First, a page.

McLennan County District Attorney Abel Reyna expressed his familiar contempt for the Tribune-Herald in Thursday’s tooth-and-nail candidate forum with challenger Barry Johnson before the McLennan County Republican Club. In branding the Trib a purveyor of “fake news” and a “ridiculous rag,” he inspired applause from supporters in one part of Knox Hall, stunned silence from Republicans elsewhere. By the time the hour was done, the 45-year-old DA had succeeded only in confirming his sustained lack of accountability to taxpaying voters and reality-based press regarding sworn allegations of corruption.

Supreme irony of the day: In dismissing allegations of prosecutorial incompetence and political cronyism, Reyna cavalierly insisted he could talk all day of such concerns, even noting how his cellphone number was known to many if they wanted to question him. Yet it’s this very failure to be accountable and transparent when allegations are leveled that have further complicated matters for Reyna, his staff, county officials paying all the bills, skeptical law enforcement officers, astounded taxpayers and justice for all in McLennan County.

Yes, the Trib has dutifully chronicled the DA’s problems, including affidavits from sources as credible as veteran prosecutor Greg Davis and retired Waco police detective Sherry Kingrey, covering everything from Reyna’s alleged drug use to a pattern of doing political favors for friends and campaign donors, including dropping prosecution cases. Yet Reyna’s remarks at the candidate forum suggest he believes the Trib should have ignored such charges, even though these figure in legal efforts to disqualify him in Twin Peaks shootout trials.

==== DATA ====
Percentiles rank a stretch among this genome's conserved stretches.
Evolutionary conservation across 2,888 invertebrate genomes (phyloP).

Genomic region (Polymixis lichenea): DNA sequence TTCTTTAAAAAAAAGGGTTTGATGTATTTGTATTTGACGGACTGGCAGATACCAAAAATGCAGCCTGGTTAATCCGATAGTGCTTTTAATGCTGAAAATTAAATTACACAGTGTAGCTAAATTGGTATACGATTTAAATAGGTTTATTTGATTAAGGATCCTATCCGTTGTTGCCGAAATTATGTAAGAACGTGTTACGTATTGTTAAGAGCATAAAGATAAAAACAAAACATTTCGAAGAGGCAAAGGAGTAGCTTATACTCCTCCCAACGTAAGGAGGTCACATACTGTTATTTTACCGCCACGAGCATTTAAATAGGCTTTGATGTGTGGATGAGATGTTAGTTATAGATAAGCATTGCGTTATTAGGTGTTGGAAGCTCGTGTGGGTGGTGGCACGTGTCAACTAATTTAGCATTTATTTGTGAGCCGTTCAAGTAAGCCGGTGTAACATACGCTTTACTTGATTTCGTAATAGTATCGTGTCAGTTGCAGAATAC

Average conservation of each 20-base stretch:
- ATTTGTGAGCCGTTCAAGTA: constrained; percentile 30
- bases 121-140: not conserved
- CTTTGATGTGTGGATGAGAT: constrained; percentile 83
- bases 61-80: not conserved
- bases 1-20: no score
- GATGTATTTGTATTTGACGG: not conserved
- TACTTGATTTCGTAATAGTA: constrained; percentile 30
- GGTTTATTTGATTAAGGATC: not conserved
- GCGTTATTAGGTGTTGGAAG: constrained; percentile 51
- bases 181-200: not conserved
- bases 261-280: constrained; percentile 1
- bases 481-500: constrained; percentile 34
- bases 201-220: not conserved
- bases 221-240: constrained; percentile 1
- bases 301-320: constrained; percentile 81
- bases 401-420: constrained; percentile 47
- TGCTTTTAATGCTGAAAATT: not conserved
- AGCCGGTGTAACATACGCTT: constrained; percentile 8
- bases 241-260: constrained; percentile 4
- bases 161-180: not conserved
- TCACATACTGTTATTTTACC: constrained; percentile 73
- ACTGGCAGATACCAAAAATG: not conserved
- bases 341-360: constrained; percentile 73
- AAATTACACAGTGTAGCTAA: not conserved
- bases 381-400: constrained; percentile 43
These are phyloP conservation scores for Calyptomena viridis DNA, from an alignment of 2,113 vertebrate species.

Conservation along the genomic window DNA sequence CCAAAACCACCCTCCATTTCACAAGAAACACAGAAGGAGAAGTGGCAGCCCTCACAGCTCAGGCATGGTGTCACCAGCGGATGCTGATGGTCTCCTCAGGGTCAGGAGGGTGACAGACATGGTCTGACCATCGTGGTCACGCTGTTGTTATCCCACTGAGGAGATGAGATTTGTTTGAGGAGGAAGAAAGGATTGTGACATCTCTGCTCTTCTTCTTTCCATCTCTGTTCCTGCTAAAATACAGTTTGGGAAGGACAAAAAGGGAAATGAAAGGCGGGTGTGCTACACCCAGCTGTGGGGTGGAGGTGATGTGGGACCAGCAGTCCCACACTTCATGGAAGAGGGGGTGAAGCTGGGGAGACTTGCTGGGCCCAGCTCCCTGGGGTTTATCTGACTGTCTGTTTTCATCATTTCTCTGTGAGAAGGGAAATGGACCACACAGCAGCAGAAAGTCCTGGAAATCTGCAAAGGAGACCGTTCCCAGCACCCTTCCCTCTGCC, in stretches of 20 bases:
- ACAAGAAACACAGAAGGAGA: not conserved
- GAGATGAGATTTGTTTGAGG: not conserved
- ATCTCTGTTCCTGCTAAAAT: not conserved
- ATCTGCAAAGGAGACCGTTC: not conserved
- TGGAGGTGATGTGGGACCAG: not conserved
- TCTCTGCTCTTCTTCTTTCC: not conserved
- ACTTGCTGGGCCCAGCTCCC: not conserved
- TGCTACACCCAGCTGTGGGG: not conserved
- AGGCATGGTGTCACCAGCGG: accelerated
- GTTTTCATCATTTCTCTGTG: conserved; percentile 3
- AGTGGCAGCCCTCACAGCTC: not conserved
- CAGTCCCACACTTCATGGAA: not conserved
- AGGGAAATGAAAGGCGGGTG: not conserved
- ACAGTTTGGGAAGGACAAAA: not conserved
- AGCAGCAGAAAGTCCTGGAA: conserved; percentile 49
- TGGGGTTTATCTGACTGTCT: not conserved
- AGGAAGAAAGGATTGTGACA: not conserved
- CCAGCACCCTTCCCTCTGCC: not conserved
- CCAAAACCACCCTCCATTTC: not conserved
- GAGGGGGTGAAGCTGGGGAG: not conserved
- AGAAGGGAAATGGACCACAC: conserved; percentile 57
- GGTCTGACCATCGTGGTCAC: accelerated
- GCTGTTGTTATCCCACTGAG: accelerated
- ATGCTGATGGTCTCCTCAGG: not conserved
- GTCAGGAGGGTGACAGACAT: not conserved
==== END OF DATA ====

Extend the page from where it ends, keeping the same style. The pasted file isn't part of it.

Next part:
At one point, Reyna championed local television news outlets, noting that they will not condescend to cover allegations against him. That’s certainly one way of putting it. Regardless, our priority as a daily newspaper is to report to our readers developments as they happen. We’re not the ones who swore out affidavits regarding Reyna’s integrity or lack of it. And it’s not veteran Trib courthouse reporter Tommy Witherspoon’s job to decide if such allegations should be buried from public view for fear they might offend the DA if published.

In each instance, Witherspoon has tried doggedly to get Reyna’s side of the story to ensure fairness. He routinely calls the DA’s cellphone, home number and office number; he leaves messages. Reyna almost never responds to these opportunities to set the record straight (at least as he might see it), then plays the wounded one, crying of his being unfairly maligned. This strategy has quite likely succeeded in consigning to the shadows worthwhile programs in the DA’s office.

As Reyna’s Republican opponent noted during Thursday’s forum, Reyna won’t even participate in the Trib’s series of candidate Q&As, published as a public service to voters and offering candidates a unique chance to answer sometimes bracing questions in their own words. Reyna’s failure in this regard as well as his refusal over five years to comment on allegations of wrongdoing and impropriety can leave reasonable voters with only one conclusion — absolutely no trust in this DA as an officer of the court or straightforward public servant.